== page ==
Piper Aircraft reports that its PiperJet prototype is making progress, with the first engine start and run to “occur shortly.” Earlier this month, the Vero Beach, Fla.-based aircraft manufacturer finished all static load testing on the single-engine jet proof-of-concept airframe. These tests consisted of applying normal loads (+3.8g to -1.5g) to the airframe.
Piper Aircraft has until June 30 to decide whether it will remain in Vero Beach, Fla. An April 28 Indian River County budget resolution approved $12 million to keep Piper Aircraft at its present headquarters, and the state of Florida added another $20 million.
Piper Aircraft’s two-year search for a new home came full circle yesterday afternoon when the company announced it will stay in Vero Beach, Fla. Just minutes after the big announcement, AIN sat down with Piper president and CEO James Bass to find out why the aircraft manufacturer chose Vero Beach over Albuquerque, N.M., and Oklahoma City, the other finalists.
Piper Aircraft yesterday afternoon made it official that the aircraft manufacturer is staying put in Vero Beach, Fla., following a two-year site-selection process that pitted Vero against Albuquerque, N.M., and Oklahoma City. Piper president and CEO James Bass and Florida Gov. Charlie Crist jointly made the announcement before the company’s 1,200 workers, who enthusiastically cheered the decision to stay in Indian River County.
The search for funding, aggravated by the infarction of the private financial markets after the dot-com meltdown in 2000 and made worse by September 11, has caused Aerostar Aircraft Corp. to revise its plans for a Williams FJ33-1 powered Aerostar Jet (developed from the Piper Aerostar 600 piston twin).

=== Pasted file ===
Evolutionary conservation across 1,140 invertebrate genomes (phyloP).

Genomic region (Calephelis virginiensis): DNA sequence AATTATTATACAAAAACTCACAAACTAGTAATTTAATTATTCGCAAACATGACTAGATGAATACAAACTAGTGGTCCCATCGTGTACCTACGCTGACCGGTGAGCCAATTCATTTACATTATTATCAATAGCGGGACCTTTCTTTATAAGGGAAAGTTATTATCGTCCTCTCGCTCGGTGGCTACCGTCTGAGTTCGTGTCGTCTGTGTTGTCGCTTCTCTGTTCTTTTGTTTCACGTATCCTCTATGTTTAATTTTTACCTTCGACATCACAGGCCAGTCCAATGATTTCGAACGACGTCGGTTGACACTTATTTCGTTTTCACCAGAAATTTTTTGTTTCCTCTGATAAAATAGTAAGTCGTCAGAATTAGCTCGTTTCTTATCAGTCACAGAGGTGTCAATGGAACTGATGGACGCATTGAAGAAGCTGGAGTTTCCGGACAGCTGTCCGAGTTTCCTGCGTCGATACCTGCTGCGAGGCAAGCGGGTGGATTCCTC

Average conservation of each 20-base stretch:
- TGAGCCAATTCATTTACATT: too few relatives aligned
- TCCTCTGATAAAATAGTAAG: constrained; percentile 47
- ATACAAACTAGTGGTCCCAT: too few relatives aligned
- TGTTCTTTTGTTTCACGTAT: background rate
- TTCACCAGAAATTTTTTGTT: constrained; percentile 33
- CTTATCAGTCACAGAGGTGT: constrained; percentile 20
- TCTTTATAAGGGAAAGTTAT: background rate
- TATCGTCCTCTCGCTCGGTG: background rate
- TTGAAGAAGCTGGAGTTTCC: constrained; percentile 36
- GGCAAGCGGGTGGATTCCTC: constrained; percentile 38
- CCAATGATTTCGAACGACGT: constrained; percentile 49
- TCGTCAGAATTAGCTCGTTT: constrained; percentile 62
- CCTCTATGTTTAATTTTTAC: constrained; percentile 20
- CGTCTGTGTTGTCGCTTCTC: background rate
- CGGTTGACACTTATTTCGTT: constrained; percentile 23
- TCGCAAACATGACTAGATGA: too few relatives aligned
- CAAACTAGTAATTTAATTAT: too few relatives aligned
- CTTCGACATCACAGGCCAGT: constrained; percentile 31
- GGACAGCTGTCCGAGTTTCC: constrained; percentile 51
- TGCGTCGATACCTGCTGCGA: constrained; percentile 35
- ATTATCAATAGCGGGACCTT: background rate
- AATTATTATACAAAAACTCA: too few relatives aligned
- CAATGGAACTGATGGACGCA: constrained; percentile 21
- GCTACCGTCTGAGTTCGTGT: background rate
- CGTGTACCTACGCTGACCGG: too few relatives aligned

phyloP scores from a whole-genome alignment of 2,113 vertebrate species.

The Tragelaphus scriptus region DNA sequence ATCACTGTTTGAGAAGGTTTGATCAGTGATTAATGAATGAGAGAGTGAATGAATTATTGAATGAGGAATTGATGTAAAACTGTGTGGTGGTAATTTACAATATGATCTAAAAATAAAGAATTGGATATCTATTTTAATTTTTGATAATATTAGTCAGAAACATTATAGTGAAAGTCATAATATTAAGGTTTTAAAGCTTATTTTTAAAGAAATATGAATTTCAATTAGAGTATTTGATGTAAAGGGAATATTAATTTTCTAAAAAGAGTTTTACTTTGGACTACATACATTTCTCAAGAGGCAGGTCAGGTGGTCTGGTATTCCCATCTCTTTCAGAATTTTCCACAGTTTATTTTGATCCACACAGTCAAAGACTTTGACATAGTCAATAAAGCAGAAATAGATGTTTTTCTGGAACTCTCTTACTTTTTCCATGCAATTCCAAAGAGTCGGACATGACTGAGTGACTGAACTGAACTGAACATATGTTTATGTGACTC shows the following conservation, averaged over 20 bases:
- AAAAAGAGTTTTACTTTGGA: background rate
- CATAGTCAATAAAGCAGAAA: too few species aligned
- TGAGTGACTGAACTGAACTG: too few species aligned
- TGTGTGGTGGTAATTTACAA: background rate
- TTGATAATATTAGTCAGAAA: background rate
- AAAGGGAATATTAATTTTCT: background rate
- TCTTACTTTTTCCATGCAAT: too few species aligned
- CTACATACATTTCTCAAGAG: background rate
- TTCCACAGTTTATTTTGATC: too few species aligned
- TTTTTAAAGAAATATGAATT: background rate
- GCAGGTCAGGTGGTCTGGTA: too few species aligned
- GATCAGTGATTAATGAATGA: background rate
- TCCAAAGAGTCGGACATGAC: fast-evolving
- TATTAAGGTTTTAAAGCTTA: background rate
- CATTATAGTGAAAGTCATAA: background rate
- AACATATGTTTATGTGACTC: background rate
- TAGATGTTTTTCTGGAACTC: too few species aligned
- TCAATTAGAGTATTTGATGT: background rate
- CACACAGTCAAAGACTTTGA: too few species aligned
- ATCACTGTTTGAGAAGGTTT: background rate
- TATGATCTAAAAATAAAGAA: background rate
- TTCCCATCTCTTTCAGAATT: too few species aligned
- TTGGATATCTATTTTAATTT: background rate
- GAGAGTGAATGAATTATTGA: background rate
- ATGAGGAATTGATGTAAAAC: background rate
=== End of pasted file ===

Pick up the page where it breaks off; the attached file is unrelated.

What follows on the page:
PIPER PA-46-310P, OSTEEN, FLA., JUNE 14, 2002–The JetProp DLX-conversion Malibu (N9143B) disappeared from radar at 8:39 p.m. while on an IFR flight plan and flying in IMC. The right wing of the turboprop single reportedly separated in flight, and the airplane fell to the ground near Osteen, destroying the aircraft and killing the private pilot and two passengers aboard.
Piper Aircraft and Cirrus Design are in a dead heat on the progress of their respective single-engine jet prototypes, and the two airplanes could fly within days of each other. Last month, Piper said its PiperJet prototype would fly in mid-July, while Cirrus hinted that the first example of its jet single could take to the sky in the same time frame.
An April 28 Indian River County budget resolution approved $12 million to keep Piper Aircraft at its headquarters in Vero Beach, Fla., and the state of Florida added another $20 million.
At the recent Sun ’n’ Fun Fly-In in Lakeland, Fla., Piper Aircraft v-p of sales and marketing Bob Kromer and Cirrus Design CEO Alan Klapmeier told AIN about the progress of their respective single-engine jet prototypes. Both companies’ airplanes are nearly complete and will soon be in the air.
Piper Aircraft and Cirrus Design are neck and neck on progress with their respective single-engine very light jet prototypes, and the two competing airplanes could fly within days of each other in July. Workers at Cirrus are finishing V1 (the “V” stands for “verification”), an aerodynamically conforming–but not entirely systems conforming–Cirrus Jet prototype.